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The Infeasibility of Quantifying the Reliability of Life-Critical Real-Time SoftwareThis paper affirms that the quantification of life-critical software reliability is infeasible using statistical methods whether applied to standard software or fault-tolerant software. The classical methods of estimating reliability are shown to lead to exhorbitant amounts of testing when applied to life-critical software. Reliability growth models are examined and also shown to be incapable of overcoming the need for excessive amounts of testing. The key assumption of software fault tolerance separately programmed versions fail independently is shown to be problematic. This assumption cannot be justified by experimentation in the ultrareliability region and subjective arguments in its favor are not sufficiently strong to justify it as an axiom. Also, the implications of the recent multiversion software experiments support this affirmation.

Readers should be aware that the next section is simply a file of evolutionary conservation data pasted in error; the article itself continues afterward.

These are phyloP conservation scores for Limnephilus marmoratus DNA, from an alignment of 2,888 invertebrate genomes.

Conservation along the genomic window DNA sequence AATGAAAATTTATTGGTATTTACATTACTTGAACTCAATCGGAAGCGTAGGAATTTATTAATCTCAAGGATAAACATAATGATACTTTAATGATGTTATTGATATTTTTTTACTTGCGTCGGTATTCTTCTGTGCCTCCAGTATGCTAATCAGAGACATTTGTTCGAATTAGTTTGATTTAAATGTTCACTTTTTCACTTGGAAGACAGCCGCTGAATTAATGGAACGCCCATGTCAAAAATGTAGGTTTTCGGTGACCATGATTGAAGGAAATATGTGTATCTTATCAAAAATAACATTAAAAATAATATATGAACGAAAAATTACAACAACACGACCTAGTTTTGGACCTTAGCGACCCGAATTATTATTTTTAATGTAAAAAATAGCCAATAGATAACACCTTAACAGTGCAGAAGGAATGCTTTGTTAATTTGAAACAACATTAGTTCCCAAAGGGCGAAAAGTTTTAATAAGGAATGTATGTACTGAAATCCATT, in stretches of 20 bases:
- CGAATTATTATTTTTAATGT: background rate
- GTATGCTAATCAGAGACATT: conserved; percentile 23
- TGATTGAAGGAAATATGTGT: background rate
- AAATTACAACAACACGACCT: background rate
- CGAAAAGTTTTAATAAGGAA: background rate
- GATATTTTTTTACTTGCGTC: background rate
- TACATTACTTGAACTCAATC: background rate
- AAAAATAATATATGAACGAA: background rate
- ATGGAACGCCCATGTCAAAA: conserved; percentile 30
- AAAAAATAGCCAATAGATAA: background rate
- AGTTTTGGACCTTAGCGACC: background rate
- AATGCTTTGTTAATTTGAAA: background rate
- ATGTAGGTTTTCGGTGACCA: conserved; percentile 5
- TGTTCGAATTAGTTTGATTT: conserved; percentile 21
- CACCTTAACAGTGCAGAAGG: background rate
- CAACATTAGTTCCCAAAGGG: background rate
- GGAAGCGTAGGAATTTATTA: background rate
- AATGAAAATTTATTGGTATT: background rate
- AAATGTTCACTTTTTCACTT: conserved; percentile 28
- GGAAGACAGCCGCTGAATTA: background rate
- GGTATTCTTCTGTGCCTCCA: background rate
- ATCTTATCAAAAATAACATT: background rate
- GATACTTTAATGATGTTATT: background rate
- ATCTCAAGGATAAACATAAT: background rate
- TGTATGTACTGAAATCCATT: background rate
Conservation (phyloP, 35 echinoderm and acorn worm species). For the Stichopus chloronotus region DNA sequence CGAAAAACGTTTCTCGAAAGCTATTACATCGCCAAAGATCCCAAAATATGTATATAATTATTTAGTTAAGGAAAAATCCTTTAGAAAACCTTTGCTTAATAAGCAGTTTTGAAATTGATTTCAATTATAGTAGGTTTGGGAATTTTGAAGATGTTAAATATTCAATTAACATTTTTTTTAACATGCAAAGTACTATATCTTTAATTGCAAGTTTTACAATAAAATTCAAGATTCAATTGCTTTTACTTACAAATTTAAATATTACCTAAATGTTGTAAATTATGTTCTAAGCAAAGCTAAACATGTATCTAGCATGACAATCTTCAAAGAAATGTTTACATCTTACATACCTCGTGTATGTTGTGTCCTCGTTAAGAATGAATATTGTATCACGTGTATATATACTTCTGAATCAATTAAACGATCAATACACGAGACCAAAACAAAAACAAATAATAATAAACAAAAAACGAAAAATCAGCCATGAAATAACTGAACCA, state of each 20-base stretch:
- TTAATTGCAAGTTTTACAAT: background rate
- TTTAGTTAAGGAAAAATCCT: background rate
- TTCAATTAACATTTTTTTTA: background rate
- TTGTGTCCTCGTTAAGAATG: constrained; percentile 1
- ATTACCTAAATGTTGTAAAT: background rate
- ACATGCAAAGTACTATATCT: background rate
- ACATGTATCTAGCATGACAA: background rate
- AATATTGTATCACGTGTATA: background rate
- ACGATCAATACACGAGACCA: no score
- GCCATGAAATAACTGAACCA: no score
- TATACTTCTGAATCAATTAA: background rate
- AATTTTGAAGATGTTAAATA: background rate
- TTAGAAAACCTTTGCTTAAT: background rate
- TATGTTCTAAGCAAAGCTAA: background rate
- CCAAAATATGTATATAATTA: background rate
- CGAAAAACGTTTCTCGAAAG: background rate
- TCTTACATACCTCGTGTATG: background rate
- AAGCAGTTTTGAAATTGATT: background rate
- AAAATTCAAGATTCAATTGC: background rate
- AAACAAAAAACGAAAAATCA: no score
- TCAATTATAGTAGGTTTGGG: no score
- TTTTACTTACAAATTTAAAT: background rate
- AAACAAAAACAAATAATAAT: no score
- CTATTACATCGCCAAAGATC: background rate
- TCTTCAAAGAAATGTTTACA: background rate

Document ID
Document Type
Preprint (Draft being sent to journal)
Butler, Ricky W.
(NASA Langley Research Center Hampton, VA, United States)
Finelli, George B.
(NASA Langley Research Center Hampton, VA, United States)
Date Acquired
September 7, 2013
Publication Date
January 1, 1991
Subject Category
Computer Programming And Software
Distribution Limits
Work of the US Gov. Public Use Permitted.
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